DETROIT — Michigan Attorney General Dana Nessel said late Monday that Oxford school officials have declined her offer to lead an independent review of facts leading up to the Nov. 30 shooting that left four students dead.
She is not happy with the decision.
“We had heard that the Oxford School District had indicated that they wanted a third party to review the policies and protocols that were in place and, really, the events leading up to the acts of November 30 and what happened during the course of the events. So I offered my department,” Nessel told CNN host Don Lemon.
“I thought, ‘What better agency to conduct a special review than the Michigan Department of Attorney General?’ We learned, just a short while ago, that the school district has turned down our offer and it said they’re going to go with a private security firm instead to conduct an internal review.”
On Sunday, Nessel, the top law enforcement officer in the state, offered to use her team to investigate the shooting that killed four students and injured seven people.
“I’m disappointed, quite honestly,” Nessel said on CNN.
She said she hopes the “school district cares as much about the safety of their students as they do shielding themselves from civil liability.”
Lawyers who work for the attorney general will continue assisting the Oakland County Sheriffs Department and the Oakland County Prosecutor “in any way we can,” Nessel said.
“We’re going to talk to the community,” she said. “We’re going to talk to the parents and the students in Oxford and see what it is that they want to see happen. I’m sure they’re going to make their feelings known about the rejection of our offer.”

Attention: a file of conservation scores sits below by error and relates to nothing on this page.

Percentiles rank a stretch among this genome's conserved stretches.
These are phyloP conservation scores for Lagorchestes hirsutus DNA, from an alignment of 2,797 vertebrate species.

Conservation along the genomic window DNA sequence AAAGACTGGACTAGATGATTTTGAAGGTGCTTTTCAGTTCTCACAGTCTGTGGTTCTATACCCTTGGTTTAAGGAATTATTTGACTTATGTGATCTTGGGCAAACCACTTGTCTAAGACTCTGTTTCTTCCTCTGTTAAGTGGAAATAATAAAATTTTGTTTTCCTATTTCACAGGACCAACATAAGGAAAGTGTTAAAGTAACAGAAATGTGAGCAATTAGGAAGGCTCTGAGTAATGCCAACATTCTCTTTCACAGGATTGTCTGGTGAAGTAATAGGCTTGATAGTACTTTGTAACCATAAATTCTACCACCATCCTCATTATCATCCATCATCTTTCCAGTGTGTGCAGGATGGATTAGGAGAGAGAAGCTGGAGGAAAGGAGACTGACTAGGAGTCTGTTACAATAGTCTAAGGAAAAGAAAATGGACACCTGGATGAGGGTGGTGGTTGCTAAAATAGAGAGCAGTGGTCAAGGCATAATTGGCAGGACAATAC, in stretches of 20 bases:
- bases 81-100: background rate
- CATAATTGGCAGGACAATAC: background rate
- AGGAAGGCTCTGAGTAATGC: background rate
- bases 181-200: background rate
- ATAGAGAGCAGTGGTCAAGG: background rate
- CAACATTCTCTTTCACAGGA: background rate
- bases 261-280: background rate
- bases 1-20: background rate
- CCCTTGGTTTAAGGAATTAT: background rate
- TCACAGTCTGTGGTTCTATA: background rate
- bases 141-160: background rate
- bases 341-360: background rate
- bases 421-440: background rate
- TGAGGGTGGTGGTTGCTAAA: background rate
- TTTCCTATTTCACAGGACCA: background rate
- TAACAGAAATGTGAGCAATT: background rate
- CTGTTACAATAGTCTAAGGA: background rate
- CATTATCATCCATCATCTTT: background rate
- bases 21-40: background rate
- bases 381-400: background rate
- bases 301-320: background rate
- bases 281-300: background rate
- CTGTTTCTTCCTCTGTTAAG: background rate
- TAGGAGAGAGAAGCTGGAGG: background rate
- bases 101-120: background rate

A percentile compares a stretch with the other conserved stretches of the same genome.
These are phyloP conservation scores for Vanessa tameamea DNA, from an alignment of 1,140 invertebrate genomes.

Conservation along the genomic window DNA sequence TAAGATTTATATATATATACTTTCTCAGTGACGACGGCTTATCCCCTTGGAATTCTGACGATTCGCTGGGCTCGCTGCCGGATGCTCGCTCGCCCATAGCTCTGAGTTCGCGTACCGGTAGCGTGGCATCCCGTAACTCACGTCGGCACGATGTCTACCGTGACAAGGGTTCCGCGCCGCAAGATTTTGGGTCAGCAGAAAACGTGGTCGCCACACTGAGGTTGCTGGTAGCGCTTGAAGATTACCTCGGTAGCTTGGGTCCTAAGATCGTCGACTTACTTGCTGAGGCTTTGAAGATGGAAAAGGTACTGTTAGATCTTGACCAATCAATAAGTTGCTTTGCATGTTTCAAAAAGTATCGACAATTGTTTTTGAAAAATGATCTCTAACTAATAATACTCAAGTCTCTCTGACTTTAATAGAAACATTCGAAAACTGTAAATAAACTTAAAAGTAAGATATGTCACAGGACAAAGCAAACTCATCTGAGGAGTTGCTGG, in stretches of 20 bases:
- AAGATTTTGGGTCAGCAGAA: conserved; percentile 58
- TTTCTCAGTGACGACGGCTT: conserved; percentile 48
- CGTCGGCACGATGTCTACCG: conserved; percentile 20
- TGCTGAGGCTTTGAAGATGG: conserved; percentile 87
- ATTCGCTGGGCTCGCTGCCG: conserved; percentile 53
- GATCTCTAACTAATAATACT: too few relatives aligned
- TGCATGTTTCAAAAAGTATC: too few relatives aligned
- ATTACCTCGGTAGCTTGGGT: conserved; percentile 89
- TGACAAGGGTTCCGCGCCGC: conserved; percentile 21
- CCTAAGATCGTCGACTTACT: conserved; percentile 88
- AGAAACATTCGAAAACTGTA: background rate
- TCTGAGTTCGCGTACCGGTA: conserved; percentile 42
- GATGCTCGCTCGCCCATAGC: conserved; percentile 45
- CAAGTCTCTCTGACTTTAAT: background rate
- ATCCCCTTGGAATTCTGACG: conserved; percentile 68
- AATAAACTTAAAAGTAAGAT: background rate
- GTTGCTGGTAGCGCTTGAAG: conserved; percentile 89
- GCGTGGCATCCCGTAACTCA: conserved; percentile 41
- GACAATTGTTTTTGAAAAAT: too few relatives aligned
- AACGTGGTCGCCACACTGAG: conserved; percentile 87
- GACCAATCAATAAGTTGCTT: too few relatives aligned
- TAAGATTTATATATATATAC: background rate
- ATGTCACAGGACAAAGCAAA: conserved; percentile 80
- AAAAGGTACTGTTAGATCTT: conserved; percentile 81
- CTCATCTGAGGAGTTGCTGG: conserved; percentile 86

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At issue is what the school knew prior to the shooting and whether school officials took reasonable action to prevent the violence. Nessel revealed new information about school threats and teacher safety. A teacher, among the Oxford shooting victims, survived.
“I’ve been made aware of the fact that teachers all over the state have been getting death threats today as a result of people being upset about what they perceive to be the actions or non-actions that occurred in Oxford on November 30,” Nessel told CNN.
“Our educators protect us, protect our kids in school every day. But were there mistakes that were made in Oxford during the course of this event? I think that’s part of what the investigation will discover,” she added.
Families in the Oxford community will be heard, Nessel said.
“But, again, if the school district is really looking for transparency and they’re really looking to ensure that everything that they did, and everything they continue to do, results in the most security for their students, which is something that people are greatly concerned about right now, then I would hope they would want to cooperate with the investigation by the state,” Nessel said
On Saturday, Oxford Superintendent Tim Throne had announced that the district planned to hire an outside investigator to look at its actions.
Nessel had made an offer to assist the school on Sunday.
The state Office of Attorney General is best situated to do that review, Nessel said, because it houses both civil and criminal attorneys and investigators.
That means the attorney general can look at not only whether any criminal laws were broken, but whether there were civil infractions. Her office also has experience looking at policies and procedures to make sure all were followed and those in place are the best plans.
Contributing: David Jesse, Detroit Free Press
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